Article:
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This is a wonderful example knitted by Esther Nurse of Sheringham in 1950. Its the Norfolk II Sheringham in Patterns for Guernseys, Jerseys and Ganseys by Gladys Thompson. It used a 4-ply yarn knitted to a tension of 12 stitches and 20 rows to the inch. Her father died wearing a gansey of this pattern, it apparently fitted so snugly that it had to be cut off. The pattern shows the 3 ridges around the chest common to most Norfolk ganseys. What I really like is the unrepaired hole. I am wondering if its wear and tear of if moths may have been the culprit.

A gansey was much more than just a practical uniform for work. Fishermen wore their ganseys at all times, even having a Sunday best Gansey for Church, weddings high days and holidays. And it is thanks to this that we have some scanty records of these beautifully crafted garments.

As an item of workwear produced by women and worn by working men ganseys are overlooked and largely unrecorded. There are surviving records of boys and men posing in their best ganseys in rare (and expensive) studio photographs or documented at their work by photographers such as Olive Edis.

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Just how fine is this knitting? I love fine knitting. I assumed it was hand knit. It was so beautifully even, crisp and precise and fine. I can appreciate the time this garment took to make, if it was by hand and not machine. It’s truly amazing. A testament to the art and craft of the knitter. I wish I knew the women that made this.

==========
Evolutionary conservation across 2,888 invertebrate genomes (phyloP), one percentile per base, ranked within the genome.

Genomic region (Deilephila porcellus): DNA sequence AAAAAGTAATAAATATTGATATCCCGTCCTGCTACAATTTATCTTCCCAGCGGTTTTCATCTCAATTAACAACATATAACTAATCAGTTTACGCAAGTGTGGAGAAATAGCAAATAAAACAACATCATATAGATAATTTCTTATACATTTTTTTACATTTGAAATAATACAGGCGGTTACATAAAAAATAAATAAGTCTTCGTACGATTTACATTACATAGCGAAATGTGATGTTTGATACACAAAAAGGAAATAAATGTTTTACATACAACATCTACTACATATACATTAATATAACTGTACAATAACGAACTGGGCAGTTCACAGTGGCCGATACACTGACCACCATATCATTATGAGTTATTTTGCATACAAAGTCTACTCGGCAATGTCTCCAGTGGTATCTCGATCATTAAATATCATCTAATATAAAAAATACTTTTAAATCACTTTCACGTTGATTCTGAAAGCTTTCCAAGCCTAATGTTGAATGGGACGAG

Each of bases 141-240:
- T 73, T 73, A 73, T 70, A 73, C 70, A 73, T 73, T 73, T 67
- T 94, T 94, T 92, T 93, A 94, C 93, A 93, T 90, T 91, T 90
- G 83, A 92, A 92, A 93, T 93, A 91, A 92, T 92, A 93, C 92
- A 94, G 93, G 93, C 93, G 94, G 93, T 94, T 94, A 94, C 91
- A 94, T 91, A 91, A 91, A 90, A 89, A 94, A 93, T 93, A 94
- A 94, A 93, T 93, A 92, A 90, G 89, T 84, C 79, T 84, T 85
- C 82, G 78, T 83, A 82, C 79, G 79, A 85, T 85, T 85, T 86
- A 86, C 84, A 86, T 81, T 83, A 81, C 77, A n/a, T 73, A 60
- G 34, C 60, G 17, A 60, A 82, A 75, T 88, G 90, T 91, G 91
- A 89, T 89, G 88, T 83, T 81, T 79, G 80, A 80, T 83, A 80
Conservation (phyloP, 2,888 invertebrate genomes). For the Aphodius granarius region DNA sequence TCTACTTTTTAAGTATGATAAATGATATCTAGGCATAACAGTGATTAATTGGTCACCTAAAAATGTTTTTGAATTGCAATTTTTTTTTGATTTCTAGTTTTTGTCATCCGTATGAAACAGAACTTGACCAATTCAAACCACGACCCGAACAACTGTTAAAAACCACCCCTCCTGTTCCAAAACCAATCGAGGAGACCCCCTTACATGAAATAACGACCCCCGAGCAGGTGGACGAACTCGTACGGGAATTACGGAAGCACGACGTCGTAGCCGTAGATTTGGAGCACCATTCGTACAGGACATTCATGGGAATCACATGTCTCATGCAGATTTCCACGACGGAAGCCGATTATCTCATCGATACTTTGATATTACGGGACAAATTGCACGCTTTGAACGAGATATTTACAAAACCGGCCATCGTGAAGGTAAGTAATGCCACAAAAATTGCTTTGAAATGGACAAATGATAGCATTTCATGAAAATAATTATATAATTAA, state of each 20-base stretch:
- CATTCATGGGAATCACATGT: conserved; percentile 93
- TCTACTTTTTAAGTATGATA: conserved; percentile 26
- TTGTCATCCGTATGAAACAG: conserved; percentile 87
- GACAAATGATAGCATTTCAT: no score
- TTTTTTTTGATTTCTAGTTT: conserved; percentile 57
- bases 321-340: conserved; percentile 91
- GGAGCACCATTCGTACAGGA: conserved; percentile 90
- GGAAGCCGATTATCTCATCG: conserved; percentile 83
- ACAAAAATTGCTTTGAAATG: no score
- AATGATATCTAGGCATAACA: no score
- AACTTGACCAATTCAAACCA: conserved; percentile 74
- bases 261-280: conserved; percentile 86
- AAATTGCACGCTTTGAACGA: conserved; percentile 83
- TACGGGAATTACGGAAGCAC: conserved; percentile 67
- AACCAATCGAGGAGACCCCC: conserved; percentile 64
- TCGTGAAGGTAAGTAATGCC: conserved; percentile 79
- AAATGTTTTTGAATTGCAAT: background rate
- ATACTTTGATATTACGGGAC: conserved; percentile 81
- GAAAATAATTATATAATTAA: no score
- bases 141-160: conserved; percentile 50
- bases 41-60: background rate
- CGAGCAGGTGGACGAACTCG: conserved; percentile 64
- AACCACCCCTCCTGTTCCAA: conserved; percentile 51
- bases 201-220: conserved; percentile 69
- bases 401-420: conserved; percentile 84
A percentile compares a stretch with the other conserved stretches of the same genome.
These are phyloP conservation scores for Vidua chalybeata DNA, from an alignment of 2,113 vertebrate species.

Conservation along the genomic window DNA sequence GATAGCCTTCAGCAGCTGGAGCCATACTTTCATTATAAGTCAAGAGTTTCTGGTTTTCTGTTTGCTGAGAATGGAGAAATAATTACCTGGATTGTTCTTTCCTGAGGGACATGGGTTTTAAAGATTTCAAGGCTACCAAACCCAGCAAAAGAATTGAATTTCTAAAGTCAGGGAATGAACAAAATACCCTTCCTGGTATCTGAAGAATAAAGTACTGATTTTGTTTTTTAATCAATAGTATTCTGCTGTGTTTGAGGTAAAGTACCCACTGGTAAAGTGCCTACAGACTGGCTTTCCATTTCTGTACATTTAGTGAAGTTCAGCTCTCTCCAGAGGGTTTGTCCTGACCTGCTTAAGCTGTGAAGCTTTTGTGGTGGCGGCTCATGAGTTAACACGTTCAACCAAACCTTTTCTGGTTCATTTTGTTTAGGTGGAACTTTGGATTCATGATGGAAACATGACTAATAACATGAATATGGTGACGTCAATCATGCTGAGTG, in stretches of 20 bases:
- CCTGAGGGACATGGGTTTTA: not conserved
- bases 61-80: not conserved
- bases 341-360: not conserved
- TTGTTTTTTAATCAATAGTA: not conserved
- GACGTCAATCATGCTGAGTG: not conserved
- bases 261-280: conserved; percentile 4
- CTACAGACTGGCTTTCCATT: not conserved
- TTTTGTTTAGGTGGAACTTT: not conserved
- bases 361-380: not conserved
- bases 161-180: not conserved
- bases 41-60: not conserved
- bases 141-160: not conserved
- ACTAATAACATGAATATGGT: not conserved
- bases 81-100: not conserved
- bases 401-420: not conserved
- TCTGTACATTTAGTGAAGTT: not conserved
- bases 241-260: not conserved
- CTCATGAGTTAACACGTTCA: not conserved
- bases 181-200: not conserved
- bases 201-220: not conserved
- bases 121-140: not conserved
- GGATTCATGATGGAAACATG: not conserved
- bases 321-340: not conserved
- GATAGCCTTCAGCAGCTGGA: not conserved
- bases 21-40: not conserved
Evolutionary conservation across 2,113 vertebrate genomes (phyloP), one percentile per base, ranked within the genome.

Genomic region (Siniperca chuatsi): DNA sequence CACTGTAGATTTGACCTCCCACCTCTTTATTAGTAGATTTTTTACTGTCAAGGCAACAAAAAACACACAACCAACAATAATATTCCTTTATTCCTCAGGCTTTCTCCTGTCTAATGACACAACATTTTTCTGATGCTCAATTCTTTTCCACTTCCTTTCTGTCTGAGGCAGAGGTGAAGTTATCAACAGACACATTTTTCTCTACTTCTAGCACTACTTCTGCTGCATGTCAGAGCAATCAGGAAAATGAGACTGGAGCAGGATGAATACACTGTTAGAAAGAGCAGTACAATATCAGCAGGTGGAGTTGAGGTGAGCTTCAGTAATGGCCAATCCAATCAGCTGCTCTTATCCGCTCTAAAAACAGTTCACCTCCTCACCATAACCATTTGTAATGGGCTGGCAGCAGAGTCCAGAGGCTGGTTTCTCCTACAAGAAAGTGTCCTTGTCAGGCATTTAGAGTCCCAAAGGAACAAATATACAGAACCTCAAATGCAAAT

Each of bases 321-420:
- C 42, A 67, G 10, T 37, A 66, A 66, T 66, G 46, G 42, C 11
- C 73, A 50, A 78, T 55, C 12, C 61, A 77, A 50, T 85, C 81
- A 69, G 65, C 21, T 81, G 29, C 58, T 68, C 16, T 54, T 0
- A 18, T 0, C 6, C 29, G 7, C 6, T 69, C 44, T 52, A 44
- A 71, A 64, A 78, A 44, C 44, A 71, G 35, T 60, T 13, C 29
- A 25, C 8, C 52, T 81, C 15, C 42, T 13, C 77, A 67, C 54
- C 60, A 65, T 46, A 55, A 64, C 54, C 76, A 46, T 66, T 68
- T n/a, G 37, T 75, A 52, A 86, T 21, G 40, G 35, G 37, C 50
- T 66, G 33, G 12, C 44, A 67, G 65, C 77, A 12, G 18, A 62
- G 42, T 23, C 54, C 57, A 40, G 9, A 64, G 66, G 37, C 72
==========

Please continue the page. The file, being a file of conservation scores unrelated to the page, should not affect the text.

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Mending and repairs. Definitely not a disposable item these were precious garments to be mended and maintained. Or just worn to destruction. There is a lovely picture in the Fishermans Heritage Centre , just around the corner from the Sheringham Mo, showing a lifeboat man at work in a much worn and frayed gansey. The yarn curling and unravelling out from a hole at the cuff. I didn’t note the name of the gentleman pictured, and excuse to go back…

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Pompoms and tassels. These confused me. Would having cord around your neck with fluffy balls on the end not be something of an accident waiting to happen on a working fishing boat? This is a question I hope I can get answered at the 2 day Symposium being held at the end of September.

I ended the visit with chips on the beach watching the world and his dog go by and trying to imagine quieter days before ‘holidays’ were invented.

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You can visit the exhibition from now until the end of September. The Gansey Symposium 2017 is from 29th September to Sunday 1st October.